I entered the shop confused, and left it with a bike that seemed like it was made from scrap metal of the industrial revolution. But well, they said they had nothing else for 5 euros. So I accepted my destiny and hoped that the street signs would be kind enough to let me know where I was supposed to go. I faced an extraordinary surprise! Germany has special roads only for bikes – everywhere! My adventurous spirit carried me towards the lights on the Cologne main station, where the guy of my dreams was waiting for me!
Prior to my arrival, he had already planned out everything. We spent the night wandering around the streets of this beautiful city. Surprisingly, it was very calm, and I felt safe. Maybe because of the glory of Cologne, maybe because I was finally holding the hand of the one I love. Sitting in the first morning train at 4:30 AM, made me realize that Germany wakes up very early! I watched my first sunrise in Germany, thinking about how I managed to cross half of Europe for 5 euros, but a train ticket for a 20-minute ride is 7.80. Oh, Germany.
When the morning finally came, we were in Bonn. The magnificent city of Beethoven, built on the river Rhine. I couldn’t resist taking a picture of its longest bridge immediately. I wanted to stay there and stare into the clear, flowing water, but my dear Gabriel had other plans. The annual Christmas Market had just opened, and how to better experience Germany than by being surrounded by the smell of curry sausages and – what is this? The best German street sweet I’ve ever tried. Unfortunately, I do not remember its name, and I couldn’t find it online… But if the road ever takes you to Germany, I promise that you wouldn’t regret trying it! Well, maybe with a little less cinnamon… *cough*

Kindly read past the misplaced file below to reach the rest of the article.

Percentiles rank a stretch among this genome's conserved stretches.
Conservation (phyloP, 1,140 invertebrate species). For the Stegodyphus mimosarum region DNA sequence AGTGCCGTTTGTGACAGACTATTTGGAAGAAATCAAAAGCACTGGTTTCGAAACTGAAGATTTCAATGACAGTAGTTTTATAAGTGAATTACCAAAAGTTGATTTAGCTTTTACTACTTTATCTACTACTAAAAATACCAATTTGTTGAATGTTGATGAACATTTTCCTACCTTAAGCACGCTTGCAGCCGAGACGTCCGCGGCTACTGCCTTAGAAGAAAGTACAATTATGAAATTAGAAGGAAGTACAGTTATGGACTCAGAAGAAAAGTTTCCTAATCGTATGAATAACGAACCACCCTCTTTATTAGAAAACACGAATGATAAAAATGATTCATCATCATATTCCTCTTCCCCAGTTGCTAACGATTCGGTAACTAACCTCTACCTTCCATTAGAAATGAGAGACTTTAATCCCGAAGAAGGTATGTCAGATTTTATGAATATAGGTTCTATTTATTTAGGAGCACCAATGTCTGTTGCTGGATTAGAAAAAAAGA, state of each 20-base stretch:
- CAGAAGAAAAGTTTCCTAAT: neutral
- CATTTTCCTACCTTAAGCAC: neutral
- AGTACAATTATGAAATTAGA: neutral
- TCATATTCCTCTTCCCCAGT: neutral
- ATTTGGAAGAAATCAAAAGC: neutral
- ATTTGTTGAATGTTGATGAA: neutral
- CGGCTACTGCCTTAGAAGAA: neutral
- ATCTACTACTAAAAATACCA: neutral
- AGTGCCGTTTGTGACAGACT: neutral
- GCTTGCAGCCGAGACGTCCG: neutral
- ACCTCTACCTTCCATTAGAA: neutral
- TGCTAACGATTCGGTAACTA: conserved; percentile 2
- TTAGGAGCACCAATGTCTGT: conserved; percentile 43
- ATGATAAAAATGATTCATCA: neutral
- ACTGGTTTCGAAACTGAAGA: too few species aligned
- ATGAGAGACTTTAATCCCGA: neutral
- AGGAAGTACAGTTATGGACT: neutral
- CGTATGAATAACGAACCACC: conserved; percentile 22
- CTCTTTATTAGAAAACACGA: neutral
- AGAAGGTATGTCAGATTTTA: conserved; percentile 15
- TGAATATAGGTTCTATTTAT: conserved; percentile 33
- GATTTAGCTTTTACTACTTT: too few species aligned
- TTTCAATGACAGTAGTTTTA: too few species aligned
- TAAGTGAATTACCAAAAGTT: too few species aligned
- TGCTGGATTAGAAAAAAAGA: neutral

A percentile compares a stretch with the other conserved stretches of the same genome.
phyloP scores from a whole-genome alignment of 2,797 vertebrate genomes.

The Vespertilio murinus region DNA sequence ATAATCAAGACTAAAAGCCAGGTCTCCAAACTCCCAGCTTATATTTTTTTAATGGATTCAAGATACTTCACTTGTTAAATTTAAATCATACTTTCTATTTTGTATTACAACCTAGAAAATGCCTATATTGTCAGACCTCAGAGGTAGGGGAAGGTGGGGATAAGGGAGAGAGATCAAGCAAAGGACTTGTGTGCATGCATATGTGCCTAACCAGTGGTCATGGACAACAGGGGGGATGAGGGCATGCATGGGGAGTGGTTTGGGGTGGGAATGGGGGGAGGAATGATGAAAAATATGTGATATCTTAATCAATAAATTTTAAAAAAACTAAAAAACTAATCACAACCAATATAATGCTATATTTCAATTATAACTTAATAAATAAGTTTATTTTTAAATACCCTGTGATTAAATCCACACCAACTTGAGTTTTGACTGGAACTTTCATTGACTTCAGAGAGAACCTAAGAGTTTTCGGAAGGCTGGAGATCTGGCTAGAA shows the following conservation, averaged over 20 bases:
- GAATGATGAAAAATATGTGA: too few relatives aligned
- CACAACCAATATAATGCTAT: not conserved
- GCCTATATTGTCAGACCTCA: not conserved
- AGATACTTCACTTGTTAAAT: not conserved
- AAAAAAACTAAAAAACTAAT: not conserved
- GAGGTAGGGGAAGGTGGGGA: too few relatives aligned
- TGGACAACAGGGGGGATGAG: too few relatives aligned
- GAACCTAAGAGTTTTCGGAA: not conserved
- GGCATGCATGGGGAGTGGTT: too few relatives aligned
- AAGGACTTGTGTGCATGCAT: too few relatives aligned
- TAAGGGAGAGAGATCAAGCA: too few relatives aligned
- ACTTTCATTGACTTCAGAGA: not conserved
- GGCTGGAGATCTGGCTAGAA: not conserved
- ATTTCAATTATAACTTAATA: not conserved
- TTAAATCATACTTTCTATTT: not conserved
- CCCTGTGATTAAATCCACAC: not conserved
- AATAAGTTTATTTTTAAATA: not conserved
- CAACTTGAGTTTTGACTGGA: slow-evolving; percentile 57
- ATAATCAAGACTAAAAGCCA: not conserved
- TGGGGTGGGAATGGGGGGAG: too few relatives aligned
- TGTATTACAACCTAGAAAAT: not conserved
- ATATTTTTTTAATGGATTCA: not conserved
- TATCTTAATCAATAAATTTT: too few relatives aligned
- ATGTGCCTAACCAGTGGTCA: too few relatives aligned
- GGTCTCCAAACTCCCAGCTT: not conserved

It was late December, so it was very cold. But the weather is the only cold thing that you could get in Bonn, other than maybe some frozen yogurt. The variety of people living in this city made its soul very warm. Influence can be found from all over the world – even my Gabriel came here from the faraway deserts of U.A.E., and just like him, many people carried over their lives and experiences.
I had the honor to try some of the most amazing dishes of different cultures. My Gabriel took me to Bonn’s best Arabic restaurant – and it was such an amazing experience! Not only that I never tried Arabic food, I never even thought that I would like it. But it turned out to be the best thing I’ve ever eaten, and I kept coming back to it every time I visited Germany again. Pretty pricey though, as we paid 14,80 for two tasty dishes.